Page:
Many of these conditions, especially in their chronic forms, create great difficulty for conventional medicine, whilst Chinese Herbal Medicine has a great deal to offer. The results that can be expected and how long a patient will have to take the herbs for will depend on the severity of the condition, its duration, and the general health of the patient.
Any RCHM member will be happy to discuss their experience of treating your type of problem with you before you commit yourself to taking Chinese herbal medicine.

 

Who can take Chinese Herbal medicine?


Chinese medicine can be used by people of any age or constitution. Your practitioner will take any previous or current illness or medication into account before prescribing herbs to you.. With suitable adjustments for dosage and with some provisos which will be determined by your practitioner, children and pregnant women can very well be treated by Chinese medicine.

 

What are the herbs like and how much will they cost?


Herbs are now available in a number of formats, both traditional and modern. The traditional method is to boil a mixture of dried herbs to make a tea or to use pills. The herbs are also now commonly prescribed as freeze dried powders or tinctures. The herbs will at first taste unusual and often bitter to anyone who has not tried them before, but the vast majority of people get used to the taste very quickly.

There are no standard prices for consultations or for herbs. This will depend on the individual practitioner and the part of the country you are in. You should enquire about charges when making your appointment.

Many private health insurance companies are now covering acupuncture and a few will also pay for herbal treatment. You should contact your insurance company to check.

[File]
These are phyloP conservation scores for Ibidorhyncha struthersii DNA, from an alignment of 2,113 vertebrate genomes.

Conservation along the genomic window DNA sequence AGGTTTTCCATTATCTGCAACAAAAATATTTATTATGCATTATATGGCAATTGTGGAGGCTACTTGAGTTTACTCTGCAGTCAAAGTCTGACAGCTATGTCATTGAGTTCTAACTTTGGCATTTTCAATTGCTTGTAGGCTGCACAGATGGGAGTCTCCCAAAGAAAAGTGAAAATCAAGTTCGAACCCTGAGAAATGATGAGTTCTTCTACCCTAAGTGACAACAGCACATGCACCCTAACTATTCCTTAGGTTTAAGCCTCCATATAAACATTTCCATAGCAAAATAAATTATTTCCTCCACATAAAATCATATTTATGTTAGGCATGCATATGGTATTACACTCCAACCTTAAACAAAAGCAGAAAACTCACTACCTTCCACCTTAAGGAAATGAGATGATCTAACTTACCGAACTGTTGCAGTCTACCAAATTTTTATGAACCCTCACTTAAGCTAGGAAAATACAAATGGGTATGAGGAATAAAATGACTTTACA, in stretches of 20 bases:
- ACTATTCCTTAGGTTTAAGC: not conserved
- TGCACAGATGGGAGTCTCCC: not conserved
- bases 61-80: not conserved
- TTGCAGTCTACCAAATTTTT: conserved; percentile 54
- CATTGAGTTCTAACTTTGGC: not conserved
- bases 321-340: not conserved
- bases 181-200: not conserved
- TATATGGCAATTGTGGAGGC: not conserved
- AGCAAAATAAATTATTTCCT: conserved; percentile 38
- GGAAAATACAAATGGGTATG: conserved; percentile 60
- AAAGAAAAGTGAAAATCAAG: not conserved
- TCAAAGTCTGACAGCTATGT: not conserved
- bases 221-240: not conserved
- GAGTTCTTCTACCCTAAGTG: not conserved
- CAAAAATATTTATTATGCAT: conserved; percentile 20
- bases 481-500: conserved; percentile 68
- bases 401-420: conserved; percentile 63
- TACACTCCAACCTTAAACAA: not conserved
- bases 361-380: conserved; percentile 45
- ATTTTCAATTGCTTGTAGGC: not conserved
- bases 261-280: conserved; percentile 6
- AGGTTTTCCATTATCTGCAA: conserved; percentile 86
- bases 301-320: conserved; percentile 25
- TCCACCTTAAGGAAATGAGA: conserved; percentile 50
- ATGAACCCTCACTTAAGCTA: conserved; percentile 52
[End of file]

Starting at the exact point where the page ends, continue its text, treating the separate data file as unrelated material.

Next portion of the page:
Are Herbs Safe?


Chinese herbs are very safe when prescribed correctly by a properly trained practitioner. Over the centuries doctors have compiled detailed information about the pharmacopoiea and placed great emphasis on the protection of the patient. Adverse reactions can occur with any form of medicine. In the case of Chinese herbal medicine these are rare. RCHM members give guidance on this to all patients.

The RCHM also works with the Bristol Chinese Herb Garden and with the Royal Botanic Gardens, Kew, in building botanical knowledge of high quality herbal medicines.

 

Endangered Species


The RCHM is greatly concerned about the threat to wild animals and plants that have come as a result of the growth in demand for traditional medicines. We strongly condemn the illegal trade in endangered species and have a strict policy prohibiting the use of any type of endangered species by any of our Members.
For more information please read the statement on our Media responses page.

The RCHM uses information supplied by Convention on International Trade in Endangered Species (CITES), the Wildlife Liaison Office of the Metropolitan Police and the Department of the Environment, all of whom work to stop the trade in illegal substances wherever it is found.




Herbal Medicine and Modern Pharmacology


There is a growing body of research which indicates that traditional uses of plant remedies and the known pharmacological activity of plant constituents often coincide. However, herbal medicine is distinct from medicine based on pharmaceutical drugs. Firstly, because of the complexity of plant materials it is far more balanced than medicine based on isolated active ingredients and is far less likely to cause side-effects. Secondly, because herbs are typically prescribed in combination, the different components of a formulae balance each other, and they undergo a mutual synergy which increases efficacy and enhances safety. Thirdly, herbal medicine seeks primarily to correct internal imbalances rather than to treat symptoms alone, and therapeutic intervention is designed to encourage this self-healing process.